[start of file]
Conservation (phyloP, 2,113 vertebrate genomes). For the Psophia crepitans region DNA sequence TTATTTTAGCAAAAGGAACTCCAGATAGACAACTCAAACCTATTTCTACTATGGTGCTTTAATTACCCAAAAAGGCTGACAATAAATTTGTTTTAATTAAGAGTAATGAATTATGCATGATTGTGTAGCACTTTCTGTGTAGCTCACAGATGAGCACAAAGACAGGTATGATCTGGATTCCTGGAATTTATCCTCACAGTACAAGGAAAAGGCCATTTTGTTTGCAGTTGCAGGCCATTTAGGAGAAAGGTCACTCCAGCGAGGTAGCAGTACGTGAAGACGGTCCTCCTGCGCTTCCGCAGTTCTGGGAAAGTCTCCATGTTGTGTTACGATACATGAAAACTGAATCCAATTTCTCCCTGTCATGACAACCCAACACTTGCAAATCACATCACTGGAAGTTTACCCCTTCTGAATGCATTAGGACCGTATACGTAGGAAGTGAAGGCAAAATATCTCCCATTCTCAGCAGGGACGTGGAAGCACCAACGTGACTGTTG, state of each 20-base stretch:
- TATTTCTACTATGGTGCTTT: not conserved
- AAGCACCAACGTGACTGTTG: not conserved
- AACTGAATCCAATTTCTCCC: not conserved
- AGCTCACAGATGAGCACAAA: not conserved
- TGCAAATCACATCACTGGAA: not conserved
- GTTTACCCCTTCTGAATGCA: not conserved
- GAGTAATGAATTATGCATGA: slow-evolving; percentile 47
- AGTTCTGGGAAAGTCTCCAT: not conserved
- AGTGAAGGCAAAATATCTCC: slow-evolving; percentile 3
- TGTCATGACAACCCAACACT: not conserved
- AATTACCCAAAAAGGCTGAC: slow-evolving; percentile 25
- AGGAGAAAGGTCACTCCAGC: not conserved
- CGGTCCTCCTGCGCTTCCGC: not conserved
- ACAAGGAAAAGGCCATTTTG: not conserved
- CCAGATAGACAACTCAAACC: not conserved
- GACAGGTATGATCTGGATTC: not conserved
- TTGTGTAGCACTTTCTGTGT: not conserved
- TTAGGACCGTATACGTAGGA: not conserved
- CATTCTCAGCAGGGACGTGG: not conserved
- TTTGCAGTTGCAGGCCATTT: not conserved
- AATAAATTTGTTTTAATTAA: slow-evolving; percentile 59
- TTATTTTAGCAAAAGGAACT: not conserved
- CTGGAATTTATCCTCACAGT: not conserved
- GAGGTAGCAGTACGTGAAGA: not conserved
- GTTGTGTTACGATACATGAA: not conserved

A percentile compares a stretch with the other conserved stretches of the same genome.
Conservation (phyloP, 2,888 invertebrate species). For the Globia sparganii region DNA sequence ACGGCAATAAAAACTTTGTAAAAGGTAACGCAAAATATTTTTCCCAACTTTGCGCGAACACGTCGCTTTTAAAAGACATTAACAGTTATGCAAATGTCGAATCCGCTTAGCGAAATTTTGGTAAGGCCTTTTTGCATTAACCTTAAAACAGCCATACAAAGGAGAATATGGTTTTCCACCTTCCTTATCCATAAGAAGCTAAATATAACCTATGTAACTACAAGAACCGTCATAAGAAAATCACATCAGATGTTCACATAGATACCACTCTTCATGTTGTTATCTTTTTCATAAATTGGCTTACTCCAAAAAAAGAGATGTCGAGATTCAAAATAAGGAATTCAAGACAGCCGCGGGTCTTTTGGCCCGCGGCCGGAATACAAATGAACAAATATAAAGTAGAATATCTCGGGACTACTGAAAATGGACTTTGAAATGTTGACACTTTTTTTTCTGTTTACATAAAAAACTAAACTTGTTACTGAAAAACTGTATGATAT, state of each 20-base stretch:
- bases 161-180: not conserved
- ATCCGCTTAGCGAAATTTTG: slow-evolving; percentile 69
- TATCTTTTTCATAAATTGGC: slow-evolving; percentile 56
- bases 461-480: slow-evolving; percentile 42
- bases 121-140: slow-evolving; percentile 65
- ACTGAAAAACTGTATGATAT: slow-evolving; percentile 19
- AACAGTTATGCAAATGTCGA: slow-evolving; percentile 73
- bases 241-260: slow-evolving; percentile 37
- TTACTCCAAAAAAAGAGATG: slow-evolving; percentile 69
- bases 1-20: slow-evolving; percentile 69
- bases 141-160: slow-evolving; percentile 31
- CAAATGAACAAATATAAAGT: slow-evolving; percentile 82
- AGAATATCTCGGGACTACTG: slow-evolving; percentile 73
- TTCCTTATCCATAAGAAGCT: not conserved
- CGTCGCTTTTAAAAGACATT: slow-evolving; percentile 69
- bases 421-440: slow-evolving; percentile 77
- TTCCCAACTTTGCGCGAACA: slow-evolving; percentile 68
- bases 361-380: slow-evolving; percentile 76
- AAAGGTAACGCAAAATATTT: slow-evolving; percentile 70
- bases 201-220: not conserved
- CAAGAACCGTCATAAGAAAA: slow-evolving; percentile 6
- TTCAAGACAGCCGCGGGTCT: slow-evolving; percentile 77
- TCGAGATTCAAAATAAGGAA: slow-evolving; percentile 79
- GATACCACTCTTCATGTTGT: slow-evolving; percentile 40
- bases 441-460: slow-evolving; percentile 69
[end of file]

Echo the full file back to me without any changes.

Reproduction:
Conservation (phyloP, 2,113 vertebrate genomes). For the Psophia crepitans region DNA sequence TTATTTTAGCAAAAGGAACTCCAGATAGACAACTCAAACCTATTTCTACTATGGTGCTTTAATTACCCAAAAAGGCTGACAATAAATTTGTTTTAATTAAGAGTAATGAATTATGCATGATTGTGTAGCACTTTCTGTGTAGCTCACAGATGAGCACAAAGACAGGTATGATCTGGATTCCTGGAATTTATCCTCACAGTACAAGGAAAAGGCCATTTTGTTTGCAGTTGCAGGCCATTTAGGAGAAAGGTCACTCCAGCGAGGTAGCAGTACGTGAAGACGGTCCTCCTGCGCTTCCGCAGTTCTGGGAAAGTCTCCATGTTGTGTTACGATACATGAAAACTGAATCCAATTTCTCCCTGTCATGACAACCCAACACTTGCAAATCACATCACTGGAAGTTTACCCCTTCTGAATGCATTAGGACCGTATACGTAGGAAGTGAAGGCAAAATATCTCCCATTCTCAGCAGGGACGTGGAAGCACCAACGTGACTGTTG, state of each 20-base stretch:
- TATTTCTACTATGGTGCTTT: not conserved
- AAGCACCAACGTGACTGTTG: not conserved
- AACTGAATCCAATTTCTCCC: not conserved
- AGCTCACAGATGAGCACAAA: not conserved
- TGCAAATCACATCACTGGAA: not conserved
- GTTTACCCCTTCTGAATGCA: not conserved
- GAGTAATGAATTATGCATGA: slow-evolving; percentile 47
- AGTTCTGGGAAAGTCTCCAT: not conserved
- AGTGAAGGCAAAATATCTCC: slow-evolving; percentile 3
- TGTCATGACAACCCAACACT: not conserved
- AATTACCCAAAAAGGCTGAC: slow-evolving; percentile 25
- AGGAGAAAGGTCACTCCAGC: not conserved
- CGGTCCTCCTGCGCTTCCGC: not conserved
- ACAAGGAAAAGGCCATTTTG: not conserved
- CCAGATAGACAACTCAAACC: not conserved
- GACAGGTATGATCTGGATTC: not conserved
- TTGTGTAGCACTTTCTGTGT: not conserved
- TTAGGACCGTATACGTAGGA: not conserved
- CATTCTCAGCAGGGACGTGG: not conserved
- TTTGCAGTTGCAGGCCATTT: not conserved
- AATAAATTTGTTTTAATTAA: slow-evolving; percentile 59
- TTATTTTAGCAAAAGGAACT: not conserved
- CTGGAATTTATCCTCACAGT: not conserved
- GAGGTAGCAGTACGTGAAGA: not conserved
- GTTGTGTTACGATACATGAA: not conserved

A percentile compares a stretch with the other conserved stretches of the same genome.
Conservation (phyloP, 2,888 invertebrate species). For the Globia sparganii region DNA sequence ACGGCAATAAAAACTTTGTAAAAGGTAACGCAAAATATTTTTCCCAACTTTGCGCGAACACGTCGCTTTTAAAAGACATTAACAGTTATGCAAATGTCGAATCCGCTTAGCGAAATTTTGGTAAGGCCTTTTTGCATTAACCTTAAAACAGCCATACAAAGGAGAATATGGTTTTCCACCTTCCTTATCCATAAGAAGCTAAATATAACCTATGTAACTACAAGAACCGTCATAAGAAAATCACATCAGATGTTCACATAGATACCACTCTTCATGTTGTTATCTTTTTCATAAATTGGCTTACTCCAAAAAAAGAGATGTCGAGATTCAAAATAAGGAATTCAAGACAGCCGCGGGTCTTTTGGCCCGCGGCCGGAATACAAATGAACAAATATAAAGTAGAATATCTCGGGACTACTGAAAATGGACTTTGAAATGTTGACACTTTTTTTTCTGTTTACATAAAAAACTAAACTTGTTACTGAAAAACTGTATGATAT, state of each 20-base stretch:
- bases 161-180: not conserved
- ATCCGCTTAGCGAAATTTTG: slow-evolving; percentile 69
- TATCTTTTTCATAAATTGGC: slow-evolving; percentile 56
- bases 461-480: slow-evolving; percentile 42
- bases 121-140: slow-evolving; percentile 65
- ACTGAAAAACTGTATGATAT: slow-evolving; percentile 19
- AACAGTTATGCAAATGTCGA: slow-evolving; percentile 73
- bases 241-260: slow-evolving; percentile 37
- TTACTCCAAAAAAAGAGATG: slow-evolving; percentile 69
- bases 1-20: slow-evolving; percentile 69
- bases 141-160: slow-evolving; percentile 31
- CAAATGAACAAATATAAAGT: slow-evolving; percentile 82
- AGAATATCTCGGGACTACTG: slow-evolving; percentile 73
- TTCCTTATCCATAAGAAGCT: not conserved
- CGTCGCTTTTAAAAGACATT: slow-evolving; percentile 69
- bases 421-440: slow-evolving; percentile 77
- TTCCCAACTTTGCGCGAACA: slow-evolving; percentile 68
- bases 361-380: slow-evolving; percentile 76
- AAAGGTAACGCAAAATATTT: slow-evolving; percentile 70
- bases 201-220: not conserved
- CAAGAACCGTCATAAGAAAA: slow-evolving; percentile 6
- TTCAAGACAGCCGCGGGTCT: slow-evolving; percentile 77
- TCGAGATTCAAAATAAGGAA: slow-evolving; percentile 79
- GATACCACTCTTCATGTTGT: slow-evolving; percentile 40
- bases 441-460: slow-evolving; percentile 69